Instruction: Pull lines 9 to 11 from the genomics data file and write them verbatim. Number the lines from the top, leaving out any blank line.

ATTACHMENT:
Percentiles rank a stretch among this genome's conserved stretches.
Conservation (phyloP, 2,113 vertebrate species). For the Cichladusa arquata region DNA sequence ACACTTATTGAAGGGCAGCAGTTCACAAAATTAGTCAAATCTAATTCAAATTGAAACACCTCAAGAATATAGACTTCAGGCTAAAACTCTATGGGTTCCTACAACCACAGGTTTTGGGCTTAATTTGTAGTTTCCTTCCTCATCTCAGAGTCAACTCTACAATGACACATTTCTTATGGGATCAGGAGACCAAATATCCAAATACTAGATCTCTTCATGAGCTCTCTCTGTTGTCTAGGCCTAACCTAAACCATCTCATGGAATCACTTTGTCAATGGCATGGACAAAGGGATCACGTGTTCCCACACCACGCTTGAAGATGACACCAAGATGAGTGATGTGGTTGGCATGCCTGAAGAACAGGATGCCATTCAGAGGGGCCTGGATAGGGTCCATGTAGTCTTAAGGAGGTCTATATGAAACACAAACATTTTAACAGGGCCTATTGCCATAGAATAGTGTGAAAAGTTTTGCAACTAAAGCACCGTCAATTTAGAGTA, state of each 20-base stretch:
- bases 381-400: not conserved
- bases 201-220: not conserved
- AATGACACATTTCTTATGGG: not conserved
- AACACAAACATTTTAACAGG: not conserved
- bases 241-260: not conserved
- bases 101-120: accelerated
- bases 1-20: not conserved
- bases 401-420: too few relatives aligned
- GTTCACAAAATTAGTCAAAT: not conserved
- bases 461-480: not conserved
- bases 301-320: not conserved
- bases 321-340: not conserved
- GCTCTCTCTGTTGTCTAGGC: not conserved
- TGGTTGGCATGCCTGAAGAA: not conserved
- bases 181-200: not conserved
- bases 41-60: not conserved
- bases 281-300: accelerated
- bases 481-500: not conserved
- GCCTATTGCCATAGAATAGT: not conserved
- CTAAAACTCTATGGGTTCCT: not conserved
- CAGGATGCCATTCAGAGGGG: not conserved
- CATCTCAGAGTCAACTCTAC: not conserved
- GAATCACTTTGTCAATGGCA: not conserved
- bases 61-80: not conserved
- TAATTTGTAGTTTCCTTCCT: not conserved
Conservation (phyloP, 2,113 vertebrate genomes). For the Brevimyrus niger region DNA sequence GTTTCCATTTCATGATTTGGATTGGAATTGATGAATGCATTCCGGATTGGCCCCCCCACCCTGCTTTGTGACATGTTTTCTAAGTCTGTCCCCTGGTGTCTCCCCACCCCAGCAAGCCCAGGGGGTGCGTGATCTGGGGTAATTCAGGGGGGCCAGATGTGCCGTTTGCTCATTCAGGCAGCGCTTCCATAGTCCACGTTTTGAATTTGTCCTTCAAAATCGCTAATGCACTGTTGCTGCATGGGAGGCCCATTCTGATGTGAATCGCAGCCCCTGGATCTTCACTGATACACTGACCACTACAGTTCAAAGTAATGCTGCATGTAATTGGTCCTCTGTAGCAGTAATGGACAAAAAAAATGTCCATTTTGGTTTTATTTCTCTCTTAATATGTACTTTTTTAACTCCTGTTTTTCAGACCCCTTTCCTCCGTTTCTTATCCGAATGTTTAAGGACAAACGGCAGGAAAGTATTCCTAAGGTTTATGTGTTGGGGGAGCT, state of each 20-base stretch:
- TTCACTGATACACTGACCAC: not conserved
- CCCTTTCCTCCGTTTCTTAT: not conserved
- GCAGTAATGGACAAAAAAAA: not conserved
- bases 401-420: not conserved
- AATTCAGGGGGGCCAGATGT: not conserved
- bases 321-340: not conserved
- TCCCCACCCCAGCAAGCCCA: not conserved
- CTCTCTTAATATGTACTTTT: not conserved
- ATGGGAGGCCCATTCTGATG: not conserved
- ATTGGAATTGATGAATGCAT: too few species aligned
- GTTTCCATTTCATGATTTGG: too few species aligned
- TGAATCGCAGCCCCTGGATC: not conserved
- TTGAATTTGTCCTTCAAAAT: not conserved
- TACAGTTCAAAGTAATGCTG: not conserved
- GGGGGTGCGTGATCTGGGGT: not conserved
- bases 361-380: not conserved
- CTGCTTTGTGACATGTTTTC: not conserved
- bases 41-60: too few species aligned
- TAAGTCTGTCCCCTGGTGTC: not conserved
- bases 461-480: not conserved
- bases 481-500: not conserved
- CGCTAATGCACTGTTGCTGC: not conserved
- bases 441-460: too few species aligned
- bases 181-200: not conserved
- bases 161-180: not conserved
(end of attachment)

- bases 1-20: not conserved
- bases 401-420: too few relatives aligned
- GTTCACAAAATTAGTCAAAT: not conserved